"Everything has already been said and done. But, then, if this is so, why do we need more poems in the world? I once read a Jane Hirshfield interview where she said something quite wonderful. She essentially said we have to keep writing because it’s every generation’s job to put in the present vernacular poems that are called upon for rites of passage, such as poems read at weddings or funerals. I hadn’t thought of this before. Your ordinary citizen should be able to go to the library and find a poem written in the current vernacular, and the responsibility for every generation of writers is to make this possible. We must, then, rewrite everything that has ever been written in the current vernacular, which is really what the evolution of literature is all about. Nothing new gets said but the vernacular keeps changing."
"It seems like many people think that if you drive yourself crazy, then you can write. I’m absolutely not interested in that. It made sense to me to be as whole and well as I could be, and as happy. I wanted to see what a fortunate life would produce. What writing would come out of a mind that didn’t try to torment itself? What did I have to know? What did I have to do rather than what can I torment and bend myself into doing? What was the fruit on that tree?"
"Exercise the writing muscle every day, even if it is only a letter, notes, a title list, a character sketch, a journal entry. Writers are like dancers, like athletes. Without that exercise, the muscles seize up."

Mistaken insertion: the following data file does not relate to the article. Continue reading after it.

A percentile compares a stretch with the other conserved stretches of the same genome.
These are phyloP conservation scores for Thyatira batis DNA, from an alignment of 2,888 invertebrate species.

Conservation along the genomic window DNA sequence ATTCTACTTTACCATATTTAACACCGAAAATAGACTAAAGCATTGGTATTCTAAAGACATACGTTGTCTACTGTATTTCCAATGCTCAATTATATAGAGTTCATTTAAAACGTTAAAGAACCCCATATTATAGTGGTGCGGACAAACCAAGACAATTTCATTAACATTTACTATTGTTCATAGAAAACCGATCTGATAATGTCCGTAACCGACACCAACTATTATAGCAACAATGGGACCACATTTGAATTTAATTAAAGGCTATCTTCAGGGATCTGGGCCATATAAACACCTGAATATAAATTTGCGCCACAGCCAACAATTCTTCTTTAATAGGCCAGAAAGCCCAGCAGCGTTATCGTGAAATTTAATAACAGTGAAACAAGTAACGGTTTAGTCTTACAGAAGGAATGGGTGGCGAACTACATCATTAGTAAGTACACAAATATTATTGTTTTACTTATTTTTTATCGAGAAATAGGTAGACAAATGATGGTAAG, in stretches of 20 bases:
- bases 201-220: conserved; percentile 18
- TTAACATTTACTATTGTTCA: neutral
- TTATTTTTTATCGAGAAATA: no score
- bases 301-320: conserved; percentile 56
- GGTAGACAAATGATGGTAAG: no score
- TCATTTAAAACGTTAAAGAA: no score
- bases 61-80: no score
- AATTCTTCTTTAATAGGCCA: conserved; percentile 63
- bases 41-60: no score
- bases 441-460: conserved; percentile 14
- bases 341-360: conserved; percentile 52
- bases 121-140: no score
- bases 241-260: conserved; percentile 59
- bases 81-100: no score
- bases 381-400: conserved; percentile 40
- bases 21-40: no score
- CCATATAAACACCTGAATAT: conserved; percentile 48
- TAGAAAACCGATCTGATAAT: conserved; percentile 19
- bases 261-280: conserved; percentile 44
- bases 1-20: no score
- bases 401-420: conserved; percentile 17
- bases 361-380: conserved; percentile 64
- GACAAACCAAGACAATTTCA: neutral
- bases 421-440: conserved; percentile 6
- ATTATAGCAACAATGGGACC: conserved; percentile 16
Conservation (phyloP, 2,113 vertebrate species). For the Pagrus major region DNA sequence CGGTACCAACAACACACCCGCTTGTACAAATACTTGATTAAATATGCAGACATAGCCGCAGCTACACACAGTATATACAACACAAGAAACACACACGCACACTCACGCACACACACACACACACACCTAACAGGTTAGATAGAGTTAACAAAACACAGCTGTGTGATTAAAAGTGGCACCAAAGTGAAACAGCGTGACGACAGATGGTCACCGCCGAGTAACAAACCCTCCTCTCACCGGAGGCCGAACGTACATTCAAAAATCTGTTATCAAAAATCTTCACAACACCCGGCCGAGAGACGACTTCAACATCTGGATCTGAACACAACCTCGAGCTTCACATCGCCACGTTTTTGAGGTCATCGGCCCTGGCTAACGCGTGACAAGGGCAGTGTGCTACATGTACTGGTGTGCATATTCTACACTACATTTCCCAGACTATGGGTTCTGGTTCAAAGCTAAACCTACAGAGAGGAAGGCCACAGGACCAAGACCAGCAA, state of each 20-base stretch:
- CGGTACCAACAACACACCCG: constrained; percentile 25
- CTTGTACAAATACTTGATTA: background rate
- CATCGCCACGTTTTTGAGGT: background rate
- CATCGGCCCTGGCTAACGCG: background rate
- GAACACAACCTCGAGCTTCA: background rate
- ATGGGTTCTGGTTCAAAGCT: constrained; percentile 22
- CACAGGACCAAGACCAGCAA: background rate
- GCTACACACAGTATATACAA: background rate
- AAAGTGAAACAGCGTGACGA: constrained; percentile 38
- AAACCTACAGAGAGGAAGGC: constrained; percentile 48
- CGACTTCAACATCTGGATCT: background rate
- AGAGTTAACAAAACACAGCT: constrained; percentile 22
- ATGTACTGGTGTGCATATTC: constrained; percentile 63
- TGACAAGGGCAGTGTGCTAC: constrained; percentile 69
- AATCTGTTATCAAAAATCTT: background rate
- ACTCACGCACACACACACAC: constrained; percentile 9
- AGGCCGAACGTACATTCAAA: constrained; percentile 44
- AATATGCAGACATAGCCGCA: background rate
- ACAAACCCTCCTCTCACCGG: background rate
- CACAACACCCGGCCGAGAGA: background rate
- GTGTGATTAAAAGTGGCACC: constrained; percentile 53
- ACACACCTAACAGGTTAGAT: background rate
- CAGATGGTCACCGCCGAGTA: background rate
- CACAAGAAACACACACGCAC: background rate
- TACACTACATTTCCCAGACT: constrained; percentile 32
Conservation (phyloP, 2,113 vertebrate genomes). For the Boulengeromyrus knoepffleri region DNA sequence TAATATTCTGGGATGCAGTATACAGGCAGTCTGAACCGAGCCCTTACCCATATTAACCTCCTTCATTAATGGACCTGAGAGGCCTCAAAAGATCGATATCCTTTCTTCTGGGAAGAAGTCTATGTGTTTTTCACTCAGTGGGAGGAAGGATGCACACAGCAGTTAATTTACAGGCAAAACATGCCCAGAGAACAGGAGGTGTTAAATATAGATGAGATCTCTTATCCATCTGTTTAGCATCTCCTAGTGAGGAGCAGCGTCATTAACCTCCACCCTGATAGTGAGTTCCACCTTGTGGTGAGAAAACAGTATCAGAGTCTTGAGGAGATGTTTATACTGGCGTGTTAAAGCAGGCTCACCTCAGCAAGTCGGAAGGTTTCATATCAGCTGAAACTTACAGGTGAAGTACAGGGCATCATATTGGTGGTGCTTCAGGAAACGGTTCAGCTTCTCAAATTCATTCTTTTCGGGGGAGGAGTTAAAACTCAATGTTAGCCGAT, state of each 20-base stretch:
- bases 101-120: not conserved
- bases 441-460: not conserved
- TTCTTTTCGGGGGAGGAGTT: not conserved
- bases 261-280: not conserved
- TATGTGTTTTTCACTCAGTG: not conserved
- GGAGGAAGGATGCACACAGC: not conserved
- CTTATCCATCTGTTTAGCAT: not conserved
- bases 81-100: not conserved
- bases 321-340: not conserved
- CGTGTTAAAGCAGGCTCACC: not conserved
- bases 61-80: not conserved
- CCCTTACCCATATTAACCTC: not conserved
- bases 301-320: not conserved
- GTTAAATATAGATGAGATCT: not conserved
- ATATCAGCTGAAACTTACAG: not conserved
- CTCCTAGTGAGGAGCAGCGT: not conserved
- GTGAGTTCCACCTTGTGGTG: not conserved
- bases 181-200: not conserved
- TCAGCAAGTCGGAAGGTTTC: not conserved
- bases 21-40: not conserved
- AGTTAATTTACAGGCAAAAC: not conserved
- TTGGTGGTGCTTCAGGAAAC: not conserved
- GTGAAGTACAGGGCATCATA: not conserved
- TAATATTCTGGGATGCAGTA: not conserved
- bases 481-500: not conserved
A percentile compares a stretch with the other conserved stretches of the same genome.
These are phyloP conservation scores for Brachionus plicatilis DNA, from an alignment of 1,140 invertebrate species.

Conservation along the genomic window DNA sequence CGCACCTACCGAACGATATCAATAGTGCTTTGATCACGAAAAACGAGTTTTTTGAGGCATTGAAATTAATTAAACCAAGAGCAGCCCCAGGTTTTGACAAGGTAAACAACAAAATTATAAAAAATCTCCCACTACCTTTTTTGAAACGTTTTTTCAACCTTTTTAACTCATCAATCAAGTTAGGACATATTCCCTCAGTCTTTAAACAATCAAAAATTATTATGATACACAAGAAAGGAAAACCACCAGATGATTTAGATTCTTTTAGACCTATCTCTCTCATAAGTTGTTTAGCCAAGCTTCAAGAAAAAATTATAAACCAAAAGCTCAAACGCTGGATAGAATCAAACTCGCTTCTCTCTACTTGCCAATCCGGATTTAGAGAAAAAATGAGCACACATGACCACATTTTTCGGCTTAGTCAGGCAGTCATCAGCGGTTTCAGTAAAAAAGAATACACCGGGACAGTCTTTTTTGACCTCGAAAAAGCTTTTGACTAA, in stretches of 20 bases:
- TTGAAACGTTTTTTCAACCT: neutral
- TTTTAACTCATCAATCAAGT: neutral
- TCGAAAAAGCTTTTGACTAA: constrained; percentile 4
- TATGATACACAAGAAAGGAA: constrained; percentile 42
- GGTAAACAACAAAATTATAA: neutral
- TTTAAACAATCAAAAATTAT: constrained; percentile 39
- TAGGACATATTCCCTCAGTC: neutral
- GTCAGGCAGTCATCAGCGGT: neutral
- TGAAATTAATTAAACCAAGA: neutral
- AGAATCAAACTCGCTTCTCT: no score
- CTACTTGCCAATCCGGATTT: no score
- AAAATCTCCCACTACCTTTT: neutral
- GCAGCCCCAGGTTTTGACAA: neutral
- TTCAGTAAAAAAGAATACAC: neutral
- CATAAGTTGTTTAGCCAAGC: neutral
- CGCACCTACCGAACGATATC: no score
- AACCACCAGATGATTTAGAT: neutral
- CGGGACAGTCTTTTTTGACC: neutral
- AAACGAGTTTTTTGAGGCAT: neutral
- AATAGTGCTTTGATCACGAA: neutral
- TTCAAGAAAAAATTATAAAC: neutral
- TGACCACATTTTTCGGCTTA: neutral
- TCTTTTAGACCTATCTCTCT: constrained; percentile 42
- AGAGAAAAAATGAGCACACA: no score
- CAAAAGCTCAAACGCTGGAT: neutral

"The idea is to write it so that people hear it and it slides through the brain and goes straight to the heart."
"When in doubt, the rule of threes is a rule that plays well with all of storytelling. When describing a thing? No more than three details. A character’s arc? Three beats. A story? Three acts. An act? Three sequences. A plot point culminating in a mystery of a twist? At least three mentions throughout the tale. This is an old rule, and a good one. It’s not universal — but it’s a good place to start. –"
"Beware of self-indulgence. The romance surrounding the writing profession carries several myths: that one must suffer in order to be creative; that one must be cantankerous and objectionable in order to be bright; that ego is paramount over skill; that one can rise to a level from which one can tell the reader to go to hell. These myths, if believed, can ruin you.
If you believe you can make a living as a writer, you already have enough ego."
"To the composition of novels and romances, nothing is necessary but paper, and ink, with the manual capacity of using them."
"Rereading parts of your novel while writing is like doubling back at rerunning parts of a marathon midrace."
"Rejected pieces aren’t failure; unwritten pieces are."
"People say to write about what you know. I’m here to tell you, no one wants to read that, because you don’t know anything. So write about something you don’t know. And don’t be scared, ever."